Does Europe want to see Erdoğan reelected?

Does Europe want to see Erdoğan reelected?

“Only a few weeks before the crisis, I was able to gather only around 100 people for a meeting with a visiting minister. After the crisis, that was no longer the case,” a Turkish businessman living in Germany once told me. He is a prominent figure with strong links to the ruling Justice and Development Party (AKP). He explained how he tried to convince German officials on the consequences of banning Turkish politicians from speaking in Germany. “You will lose the trust of at least one generation of Turks living in your country,” he apparently told them.

Banning President Recep Tayyip Erdoğan from speaking amid the post-July 15, 2016 coup period while allowing sympathizers of the outlawed Kurdistan Workers’ Party (PKK) was not only irritating for Turks living in Germany but even for the most ardent opponents of the AKP in Turkey as well.

It was highly surprising to see the Netherlands, which is generally known to be more tolerant and understanding toward migrant communities compared to its neighbors, follow Germany, Austria and Switzerland by banning Turkish ministers from holding rallies for Turks living in Europe ahead of the April 2017 referendum on the change to a presidential system in Turkey.

When Turkey’s family minister tried to force her way into the Netherlands with the clear intention of making a point by sparking a crisis, one would have expected the Dutch leadership, which is supposed to come from a political culture based on pragmatism, rationality and compromise, not to fall into that trap. The Dutch could have avoided the scandals of last year by following a carefully fine-tuned sophisticated approach.

If they had let the family minister go to the Turkish consulate instead of keeping her trapped in her car, and if they had denied the Turkish side the opportunity to portray itself as the victim, we may not have ended up with the current icy Dutch-Turkish relations.

Some would argue that the party of Prime Minister Mark Rutte, who was prime minister then too, was in a tight race against a hand-line anti-Muslim candidate in the general elections, which were slated for only a few days prior to the incidents involving the family minister, and that he did not want to look weak by letting the minister challenge the ban.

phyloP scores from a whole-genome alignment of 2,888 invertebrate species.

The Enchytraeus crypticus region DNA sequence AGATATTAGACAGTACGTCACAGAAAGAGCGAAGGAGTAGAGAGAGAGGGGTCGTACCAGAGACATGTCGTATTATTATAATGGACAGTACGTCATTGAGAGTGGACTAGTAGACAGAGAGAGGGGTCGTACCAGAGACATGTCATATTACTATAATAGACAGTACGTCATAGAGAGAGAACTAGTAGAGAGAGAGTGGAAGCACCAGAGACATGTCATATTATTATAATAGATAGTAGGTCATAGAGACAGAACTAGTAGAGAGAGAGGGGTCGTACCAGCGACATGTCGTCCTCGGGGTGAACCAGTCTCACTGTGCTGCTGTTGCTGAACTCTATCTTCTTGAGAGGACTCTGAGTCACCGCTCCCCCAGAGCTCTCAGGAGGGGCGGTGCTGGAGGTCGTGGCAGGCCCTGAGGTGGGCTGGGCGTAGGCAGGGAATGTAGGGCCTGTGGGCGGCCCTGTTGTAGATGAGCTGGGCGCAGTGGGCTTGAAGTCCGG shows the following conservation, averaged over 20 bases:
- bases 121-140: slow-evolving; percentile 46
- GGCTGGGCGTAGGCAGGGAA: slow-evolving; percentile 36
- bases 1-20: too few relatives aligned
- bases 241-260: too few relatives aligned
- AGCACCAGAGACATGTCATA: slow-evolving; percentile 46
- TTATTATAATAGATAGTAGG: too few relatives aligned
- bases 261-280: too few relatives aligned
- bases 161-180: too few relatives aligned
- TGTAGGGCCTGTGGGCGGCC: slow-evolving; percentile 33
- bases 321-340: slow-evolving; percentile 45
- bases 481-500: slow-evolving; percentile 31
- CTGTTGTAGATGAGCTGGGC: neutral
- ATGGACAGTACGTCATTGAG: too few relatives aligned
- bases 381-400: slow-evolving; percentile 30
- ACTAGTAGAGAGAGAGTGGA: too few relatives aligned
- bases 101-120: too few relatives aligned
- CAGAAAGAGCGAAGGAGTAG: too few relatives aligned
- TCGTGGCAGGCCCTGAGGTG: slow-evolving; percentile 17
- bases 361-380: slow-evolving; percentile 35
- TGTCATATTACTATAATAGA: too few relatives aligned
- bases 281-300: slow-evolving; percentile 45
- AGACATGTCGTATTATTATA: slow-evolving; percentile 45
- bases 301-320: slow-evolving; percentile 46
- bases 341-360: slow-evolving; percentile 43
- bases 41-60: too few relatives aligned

In that case, maybe Rutte and his aides did not fall into that trap. Maybe they saw the opportunity to lure more votes.

In the end, the crisis served Erdoğan. It also served both Rutte and the anti-Muslim anti-immigrant Geert Wilders, by rendering the latter relevant to Dutch political life, while rendering Rutte as even more relevant and acceptable compared to Wilders. Perhaps Wilders was not that big of a threat to Rutte but it suited Rutte to portray him as a big threat. After all, unthinkable events were happening around that time: The U.S. voted President Donald Trump in, and a year before British people had voted to leave the EU. Some were seriously concerned that Wilders’ far-right party could become the biggest party in the Dutch parliament. (But in the end Rutte’s party won the elections easily.)

But now that the election period is over in Europe, especially in Germany, Austria and the Netherlands, will we see a more pragmatic approach, or are they going to make campaigning hard for Erdoğan, with the clear intention to help him boost votes? While European leaders appear to dislike him, does his continued rule keep the fear of Islam alive and therefore their political seats secure?

Because otherwise it is very hard to believe that they are so oblivious to the fact that the more they make campaigning hard for the AKP, the more it will fuel support for the party and its leader to secure victory in the elections.